Text from the Florence Henri web page on the Bauhaus Online website [Online] Cited 06/07/2014. No longer available online


Florence Henri. 'Parisian Window' 1929


Florence Henri (French, born USA 1893-1982)
Parisian Window


Florence Henri. 'The Forum' 1934


Florence Henri (French, born USA 1893-1982)
The Forum


Florence Henri. 'Rome' 1933-1934


Florence Henri (French, born USA 1893-1982)


Florence Henri. 'Abstract Composition' 1929


Florence Henri (French, born USA 1893-1982)
Abstract Composition


Florence Henri. 'Self-portrait in a mirror' 1928


Florence Henri (French, born USA 1893-1982)
Self-portrait in a mirror


Florence Henri. 'A Bunch of Grapes' c. 1934


Florence Henri (French, born USA 1893-1982)
A Bunch of Grapes
c. 1934


Florence Henri. 'Composition' 1932


Florence Henri (French, born USA 1893-1982)
Stiftung Ann und Jürgen Wilde, Pinakothek der Moderne, Munich


Florence Henri. 'Untitled, USA' 1940


Florence Henri (French, born USA 1893-1982)
Untitled, USA


Florence Henri. 'Paris Window' 1929


Florence Henri (French, born USA 1893-1982)
Paris Window
Stiftung Ann und Jürgen Wilde, Pinakothek der Moderne, Munich


Florence Henri. 'Portrait' 1928


Florence Henri (French, born USA 1893-1982)
Stiftung Ann und Jürgen Wilde, Pinakothek der Moderne, Munich


Florence Henri. 'Self Portrait' 1928


Florence Henri (French, born USA 1893-1982)
Self Portrait
Stiftung Ann und Jürgen Wilde, Pinakothek der Moderne, Munich



Pinakothek der Moderne
Barer Strasse 40

Opening hours:
Daily except Monday 10am – 6pm
Thursday 10am – 8pm

Pinakothek der Moderne website


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Exhibition: ‘At the Window: The Photographer’s View’ at the J. Paul Getty Museum, Getty Center, Los Angeles

Exhibition dates: 1st October 1, 2013 – 5th January 2014


Robert Frank. 'Trolley - New Orleans' 1955


Robert Frank (Swiss, 1924-2019)
Trolley – New Orleans
Gelatin silver print
Image: 22.9 x 34cm (9 x 13 3/8 in.)
Trish and Jan de Bont



Another fascinating exhibition from the J. Paul Getty Museum that features classic photographs and some that I have never seen before. In my opinion, the two most famous photographs of windows have to be Minor White’s rhapsodic Windowsill Daydreaming, Rochester (1958, below) and Paul Strand’s Wall Street (1915, below, originally known as Pedestrians raked by morning light in a canyon of commerce) which, strangely, is not included in the exhibition. I can’t understand this omission as this is the seminal image of windows in the history of photography.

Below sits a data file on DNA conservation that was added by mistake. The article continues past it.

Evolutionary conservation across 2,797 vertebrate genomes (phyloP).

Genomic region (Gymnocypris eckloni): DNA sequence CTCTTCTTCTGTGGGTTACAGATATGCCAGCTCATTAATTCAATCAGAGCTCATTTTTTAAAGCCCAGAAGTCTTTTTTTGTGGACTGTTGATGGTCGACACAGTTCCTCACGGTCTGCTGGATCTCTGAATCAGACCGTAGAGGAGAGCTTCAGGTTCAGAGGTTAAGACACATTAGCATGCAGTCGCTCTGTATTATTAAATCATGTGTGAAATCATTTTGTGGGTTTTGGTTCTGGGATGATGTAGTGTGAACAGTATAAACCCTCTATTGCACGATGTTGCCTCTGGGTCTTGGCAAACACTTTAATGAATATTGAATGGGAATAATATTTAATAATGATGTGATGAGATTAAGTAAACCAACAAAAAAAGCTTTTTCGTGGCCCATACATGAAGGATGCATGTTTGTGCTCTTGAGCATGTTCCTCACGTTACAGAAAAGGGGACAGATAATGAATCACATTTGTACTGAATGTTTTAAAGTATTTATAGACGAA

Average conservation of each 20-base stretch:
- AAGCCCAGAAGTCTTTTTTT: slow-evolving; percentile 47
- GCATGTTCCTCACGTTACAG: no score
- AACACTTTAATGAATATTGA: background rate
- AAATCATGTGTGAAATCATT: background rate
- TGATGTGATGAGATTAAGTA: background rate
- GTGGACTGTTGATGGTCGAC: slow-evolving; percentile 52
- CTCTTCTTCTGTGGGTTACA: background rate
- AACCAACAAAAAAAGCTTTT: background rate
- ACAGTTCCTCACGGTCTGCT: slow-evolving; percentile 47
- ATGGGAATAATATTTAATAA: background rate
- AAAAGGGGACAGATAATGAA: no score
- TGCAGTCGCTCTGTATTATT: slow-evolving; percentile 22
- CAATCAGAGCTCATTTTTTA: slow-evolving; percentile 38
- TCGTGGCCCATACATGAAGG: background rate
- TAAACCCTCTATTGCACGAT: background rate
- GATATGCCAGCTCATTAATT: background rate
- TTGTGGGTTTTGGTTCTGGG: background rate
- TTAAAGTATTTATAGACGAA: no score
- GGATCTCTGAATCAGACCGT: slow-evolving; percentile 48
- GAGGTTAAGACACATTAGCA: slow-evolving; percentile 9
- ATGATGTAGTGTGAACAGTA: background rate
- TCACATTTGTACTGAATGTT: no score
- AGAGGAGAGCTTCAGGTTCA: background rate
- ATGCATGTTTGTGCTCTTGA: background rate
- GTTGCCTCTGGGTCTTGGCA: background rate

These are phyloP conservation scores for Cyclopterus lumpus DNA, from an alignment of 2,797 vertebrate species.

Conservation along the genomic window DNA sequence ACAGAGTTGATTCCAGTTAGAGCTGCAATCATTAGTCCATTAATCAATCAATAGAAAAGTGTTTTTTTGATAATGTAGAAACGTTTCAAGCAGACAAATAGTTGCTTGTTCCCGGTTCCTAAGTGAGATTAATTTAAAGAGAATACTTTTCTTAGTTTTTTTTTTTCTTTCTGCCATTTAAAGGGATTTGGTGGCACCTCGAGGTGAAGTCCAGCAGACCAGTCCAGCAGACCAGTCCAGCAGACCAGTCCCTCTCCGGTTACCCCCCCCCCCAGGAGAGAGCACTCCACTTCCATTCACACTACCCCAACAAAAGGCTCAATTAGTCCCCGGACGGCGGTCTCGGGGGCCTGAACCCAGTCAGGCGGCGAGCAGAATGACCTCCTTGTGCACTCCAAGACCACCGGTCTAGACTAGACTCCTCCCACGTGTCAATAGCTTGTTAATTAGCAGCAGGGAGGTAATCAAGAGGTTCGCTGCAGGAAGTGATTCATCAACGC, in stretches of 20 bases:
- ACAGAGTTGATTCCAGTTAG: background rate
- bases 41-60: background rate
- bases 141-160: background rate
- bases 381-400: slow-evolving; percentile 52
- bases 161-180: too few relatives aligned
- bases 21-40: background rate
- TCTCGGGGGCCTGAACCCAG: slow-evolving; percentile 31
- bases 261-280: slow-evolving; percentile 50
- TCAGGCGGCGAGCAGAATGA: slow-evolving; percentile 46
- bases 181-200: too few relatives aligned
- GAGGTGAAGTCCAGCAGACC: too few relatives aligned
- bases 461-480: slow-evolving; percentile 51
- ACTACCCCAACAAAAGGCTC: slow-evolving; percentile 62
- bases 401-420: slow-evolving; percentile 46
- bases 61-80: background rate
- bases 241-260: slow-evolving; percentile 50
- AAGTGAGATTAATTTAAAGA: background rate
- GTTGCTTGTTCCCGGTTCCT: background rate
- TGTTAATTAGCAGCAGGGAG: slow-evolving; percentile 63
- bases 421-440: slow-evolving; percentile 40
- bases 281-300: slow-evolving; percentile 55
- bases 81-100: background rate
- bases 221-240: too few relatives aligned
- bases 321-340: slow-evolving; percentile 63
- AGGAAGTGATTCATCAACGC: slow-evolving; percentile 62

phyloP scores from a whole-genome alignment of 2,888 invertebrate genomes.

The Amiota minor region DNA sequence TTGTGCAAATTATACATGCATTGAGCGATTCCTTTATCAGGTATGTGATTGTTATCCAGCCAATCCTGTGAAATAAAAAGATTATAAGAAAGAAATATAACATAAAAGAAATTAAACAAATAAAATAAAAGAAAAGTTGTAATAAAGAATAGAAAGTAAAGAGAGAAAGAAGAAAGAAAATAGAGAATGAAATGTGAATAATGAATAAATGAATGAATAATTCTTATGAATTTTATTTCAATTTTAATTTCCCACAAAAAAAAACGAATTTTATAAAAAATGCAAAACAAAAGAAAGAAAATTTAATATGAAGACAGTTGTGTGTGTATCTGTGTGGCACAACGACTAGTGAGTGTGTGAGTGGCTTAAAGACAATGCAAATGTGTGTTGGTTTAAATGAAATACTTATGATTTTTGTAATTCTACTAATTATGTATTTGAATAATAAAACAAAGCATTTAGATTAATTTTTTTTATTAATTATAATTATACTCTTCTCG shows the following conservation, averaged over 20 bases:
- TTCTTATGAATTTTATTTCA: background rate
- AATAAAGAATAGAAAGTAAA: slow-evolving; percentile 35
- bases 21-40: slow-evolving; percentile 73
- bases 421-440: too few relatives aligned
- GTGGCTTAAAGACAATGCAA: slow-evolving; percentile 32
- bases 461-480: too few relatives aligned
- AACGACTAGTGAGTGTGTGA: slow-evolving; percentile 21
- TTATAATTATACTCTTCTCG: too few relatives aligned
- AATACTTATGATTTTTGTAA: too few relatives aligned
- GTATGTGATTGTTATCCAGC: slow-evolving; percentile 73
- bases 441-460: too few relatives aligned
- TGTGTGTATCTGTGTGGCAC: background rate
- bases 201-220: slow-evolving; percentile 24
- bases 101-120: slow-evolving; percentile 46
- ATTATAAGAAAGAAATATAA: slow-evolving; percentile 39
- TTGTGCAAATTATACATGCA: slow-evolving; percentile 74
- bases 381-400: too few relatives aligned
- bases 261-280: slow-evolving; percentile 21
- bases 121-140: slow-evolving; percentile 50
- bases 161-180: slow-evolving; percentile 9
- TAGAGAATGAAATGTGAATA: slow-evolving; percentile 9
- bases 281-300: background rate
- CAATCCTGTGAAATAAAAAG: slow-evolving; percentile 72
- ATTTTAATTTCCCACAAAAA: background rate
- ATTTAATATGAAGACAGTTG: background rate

Many thankx to the J. Paul Getty Museum for allowing me to publish the photographs in the posting. Please click on the photographs for a larger version of the image.


Paul Strand. 'Wall Street' 1915


Paul Strand (American, 1890-1976)
Wall Street



In this photo, taken by morning light 1915, the recently built J.P. Morgan Co. building appears sinister and foreboding and dwarfs (perhaps consumes even) the humanity of suited men and women, their long shadows dragging behind them, walked alongside its facade.

Paul Strand studied under Lewis Hine and Alfred Steiglitz. Although he set up in New York as a portrait photographer, Strand often visited Stieglitz’s gallery to see the new European painting which it exhibited. In 1914-15, under the influence of this new form of art, Strand turned from soft-focus pictoralism towards abstraction. It was in this spirit that the above photo was taken, originally named, “Pedestrians raked by morning light in a canyon of commerce”. Strand did not intended to show Wall Street in a bad light, he admitted. However, as the Great Depression happened (criticism was squarely towards Wall Street back then as it is today) and Strand turned more communist, he later spoke of “sinister windows” and “blind shapes” inherent in the above picture.

The photo, now simply titled “Wall Street”, was one of six Paul Strand pictures Stieglitz published in Camera Work. In three of the six pictures, humanity strides out from abstract ideas, and each figure was a study in itself – an irregular item complimented by modular formats that surround it. Another set of eleven Strand photos were published in the magazine’s final issue in 1917, and those pictures, overwhelmingly endorsed by Stieglitz as ‘brutally direct’ made Strand’s reputation.

Alex Selwyn-Holmes. “Wall Street by Paul Strand,” on the Iconic Photos blog, December 2010 [Online] Cited 12/01/2021


Arthur Rothstein (American, 1915-1985) 'Girl at Gee's Bend' 1937


Arthur Rothstein (American, 1915-1985)
Girl at Gee’s Bend
Silver gelatin print
Image: 40 x 49.7cm (15 3/4 x 19 9/16 in.)
The J. Paul Getty Museum, Los Angeles


Edmund Collein (German, 1906-1992) '[Four Women Looking Through Window]' about 1928


Edmund Collein (German, 1906-1992)
[Four Women Looking Through Window]
about 1928
Gelatin silver print
Image: 8.2 x 11.1cm (3 1/4 x 4 3/8 in.)
The J. Paul Getty Museum, Los Angeles
© Ursula Kirsten-Collein, Berlin


Walker Evans (American, 1903-1975) 'Wall Street Windows' about 1929


Walker Evans (American, 1903-1975)
Wall Street Windows
about 1929
Gelatin silver print
Image: 29.8 x 19.2cm (11 3/4 x 7 9/16 in.)
The J. Paul Getty Museum, Los Angeles
© Walker Evans Archive, The Metropolitan Museum of Art


William Henry Fox Talbot (English, 1800-1877) '[The Milliner's Window]' before January 1844


William Henry Fox Talbot (English, 1800-1877)
[The Milliner’s Window]
before January 1844
Salted paper print from a Calotype negative
Image: 14.3 x 19.5cm (5 5/8 x 7 11/16 in.)
The J. Paul Getty Museum, Los Angeles